The Present Study
To date, most studies that have demonstrated the reduced academic benefits of CIs at the secondary level have measured those benefits in terms of standardized testing. Still to be determined is whether the ongoing benefits of CI use to deaf learners’ access to spoken language might have significant benefits to classroom learning, even if they are not reflected in achievement scores. That question was addressed in the present study by comparing classroom learning of college-aged CI users, deaf nonusers, and hearing peers. One potential difficulty in making such comparisons is the challenge of ensuring that materials and their presentation are comparable. In particular, presentations typically will be mediated by a sign language interpreter (1) if the teacher is hearing and sign language-oriented deaf students are involved or (2) if the teacher is deaf and spoken language-oriented deaf students (or hearing students) are involved. In such research, different instructors can lead to different results. This potential difficulty was eliminated in the present study by involving only a single instructor, a deaf college professor with fluent sign language and spoken language skills. This allowed for a research design that provided direct instruction to both deaf sign language-oriented students (in sign language) and deaf spoken language-oriented students and hearing students (in spoken language). The involvement of a highly-regarded and popular deaf instructor also eliminated potential concerns that might be raised about the appropriateness and skills of a hearing instructor teaching deaf students in such a study.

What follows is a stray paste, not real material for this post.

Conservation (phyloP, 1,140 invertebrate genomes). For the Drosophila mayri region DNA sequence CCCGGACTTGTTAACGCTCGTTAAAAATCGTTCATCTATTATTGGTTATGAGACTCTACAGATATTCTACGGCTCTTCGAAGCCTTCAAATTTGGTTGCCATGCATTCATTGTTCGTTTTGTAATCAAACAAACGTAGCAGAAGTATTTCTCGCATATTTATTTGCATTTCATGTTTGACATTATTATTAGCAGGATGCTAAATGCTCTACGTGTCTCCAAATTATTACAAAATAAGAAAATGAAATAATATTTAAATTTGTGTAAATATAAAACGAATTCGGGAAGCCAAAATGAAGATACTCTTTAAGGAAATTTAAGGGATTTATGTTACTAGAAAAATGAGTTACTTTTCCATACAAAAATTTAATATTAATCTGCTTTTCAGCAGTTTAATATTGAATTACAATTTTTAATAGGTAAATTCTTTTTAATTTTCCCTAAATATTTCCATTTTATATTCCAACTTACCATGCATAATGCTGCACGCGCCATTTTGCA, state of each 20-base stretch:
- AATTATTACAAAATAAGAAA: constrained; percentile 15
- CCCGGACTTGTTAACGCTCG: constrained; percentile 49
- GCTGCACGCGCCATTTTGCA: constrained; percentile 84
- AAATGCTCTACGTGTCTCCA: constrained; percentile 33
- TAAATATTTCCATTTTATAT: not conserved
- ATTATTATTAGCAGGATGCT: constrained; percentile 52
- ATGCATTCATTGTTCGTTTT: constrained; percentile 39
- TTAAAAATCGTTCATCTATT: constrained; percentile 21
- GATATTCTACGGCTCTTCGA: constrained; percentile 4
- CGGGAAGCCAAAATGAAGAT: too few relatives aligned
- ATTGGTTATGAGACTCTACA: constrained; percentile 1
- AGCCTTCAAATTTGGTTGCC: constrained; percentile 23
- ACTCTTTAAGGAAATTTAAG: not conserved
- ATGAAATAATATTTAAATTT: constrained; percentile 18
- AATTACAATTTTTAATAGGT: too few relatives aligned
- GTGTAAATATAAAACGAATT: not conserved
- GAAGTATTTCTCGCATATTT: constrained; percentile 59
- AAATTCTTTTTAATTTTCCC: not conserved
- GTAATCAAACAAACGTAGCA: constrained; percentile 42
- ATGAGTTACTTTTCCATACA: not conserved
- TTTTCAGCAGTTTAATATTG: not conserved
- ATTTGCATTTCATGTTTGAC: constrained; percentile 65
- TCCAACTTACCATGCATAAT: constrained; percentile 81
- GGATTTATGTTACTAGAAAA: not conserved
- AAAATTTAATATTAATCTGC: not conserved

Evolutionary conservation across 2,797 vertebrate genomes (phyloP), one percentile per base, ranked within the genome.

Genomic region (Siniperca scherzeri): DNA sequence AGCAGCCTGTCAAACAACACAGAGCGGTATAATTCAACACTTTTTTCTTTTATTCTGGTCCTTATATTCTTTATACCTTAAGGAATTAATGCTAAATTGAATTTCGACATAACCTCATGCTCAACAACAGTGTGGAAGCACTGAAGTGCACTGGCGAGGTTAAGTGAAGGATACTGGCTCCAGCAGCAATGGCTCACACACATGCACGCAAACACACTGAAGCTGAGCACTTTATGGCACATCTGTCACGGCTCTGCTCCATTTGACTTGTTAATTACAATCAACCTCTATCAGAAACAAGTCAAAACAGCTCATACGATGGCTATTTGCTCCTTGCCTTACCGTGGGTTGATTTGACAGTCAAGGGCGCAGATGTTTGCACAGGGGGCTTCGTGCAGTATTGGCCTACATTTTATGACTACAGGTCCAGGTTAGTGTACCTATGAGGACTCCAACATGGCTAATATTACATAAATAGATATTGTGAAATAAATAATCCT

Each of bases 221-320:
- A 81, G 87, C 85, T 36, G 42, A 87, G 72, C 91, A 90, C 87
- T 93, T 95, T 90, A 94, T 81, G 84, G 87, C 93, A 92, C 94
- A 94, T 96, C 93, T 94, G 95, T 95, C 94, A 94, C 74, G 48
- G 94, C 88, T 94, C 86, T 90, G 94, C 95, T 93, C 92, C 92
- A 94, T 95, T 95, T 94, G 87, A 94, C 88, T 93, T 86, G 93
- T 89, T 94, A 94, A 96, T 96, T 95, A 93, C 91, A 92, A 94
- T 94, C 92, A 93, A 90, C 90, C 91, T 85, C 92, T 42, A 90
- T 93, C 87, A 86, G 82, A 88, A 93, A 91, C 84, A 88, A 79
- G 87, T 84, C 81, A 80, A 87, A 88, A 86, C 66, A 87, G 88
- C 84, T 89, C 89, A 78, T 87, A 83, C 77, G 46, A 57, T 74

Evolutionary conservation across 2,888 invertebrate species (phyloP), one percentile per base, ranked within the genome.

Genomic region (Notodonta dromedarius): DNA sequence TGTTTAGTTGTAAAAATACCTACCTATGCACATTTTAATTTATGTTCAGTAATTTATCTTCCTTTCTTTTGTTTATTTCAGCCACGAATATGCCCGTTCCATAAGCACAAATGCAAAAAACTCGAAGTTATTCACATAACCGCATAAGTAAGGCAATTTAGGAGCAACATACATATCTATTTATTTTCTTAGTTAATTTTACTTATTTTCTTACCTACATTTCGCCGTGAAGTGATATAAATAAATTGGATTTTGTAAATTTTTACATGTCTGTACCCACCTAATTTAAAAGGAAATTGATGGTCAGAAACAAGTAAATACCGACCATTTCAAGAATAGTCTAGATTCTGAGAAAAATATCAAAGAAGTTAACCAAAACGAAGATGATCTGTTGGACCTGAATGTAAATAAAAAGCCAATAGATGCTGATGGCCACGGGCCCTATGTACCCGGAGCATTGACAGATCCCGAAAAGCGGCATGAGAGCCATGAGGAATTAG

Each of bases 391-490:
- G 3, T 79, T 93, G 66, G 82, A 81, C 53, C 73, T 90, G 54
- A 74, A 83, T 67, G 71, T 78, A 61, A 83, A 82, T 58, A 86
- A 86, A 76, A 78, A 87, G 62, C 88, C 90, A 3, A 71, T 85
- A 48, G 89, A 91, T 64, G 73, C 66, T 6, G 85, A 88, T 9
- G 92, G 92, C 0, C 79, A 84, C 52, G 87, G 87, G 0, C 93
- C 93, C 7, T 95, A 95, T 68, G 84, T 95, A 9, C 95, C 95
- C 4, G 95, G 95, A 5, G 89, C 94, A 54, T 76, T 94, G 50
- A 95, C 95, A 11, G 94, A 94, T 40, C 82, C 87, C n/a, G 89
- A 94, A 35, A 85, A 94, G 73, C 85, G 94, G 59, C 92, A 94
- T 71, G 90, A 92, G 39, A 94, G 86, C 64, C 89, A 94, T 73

A second potential difficulty in a study of this sort is the fact that previous research involving deaf and hearing university students have found that the former frequently enter the classroom with less content knowledge than their hearing peers Marschark et al.  Administration of content-specific pretests and controlling for prior knowledge through the use of gain scores (posttest scores minus pretest scores) allowed for the consideration of that possibility in the present study.
A total of 81 college students were paid for their participation in the study. These included 32 hearing students, 16 deaf students who were current CI users, and 33 deaf students who did not use CIs (henceforth “nonusers”). Participants were recruited through campus advertising and were paid for their participation. The CI users reported receiving their first implants between the ages of 3 and 21 years with a mean of 10.78 years (SD = 4.80 years). These ages indicate relatively late cochlear implantation by current standards, but they are representative of contemporary CI users in postsecondary education and the workplace, what Spencer et al.  referred to as late Cohort 1 and early Cohort 2 CI recipients. Three individuals reported receiving a second implant 8 to 14 years after their first. Among the deaf participants, 25 nonusers and five CI users reported also using hearing aids. The only other information available about the participants from institutional records was unaided pure-tone hearing thresholds (PTAs) averaged over both ears for 13 of the CI users (mean = 105.88, SD = 12.57) and 26 of the nonusers (mean = 93.90 dB, SD = 17.39).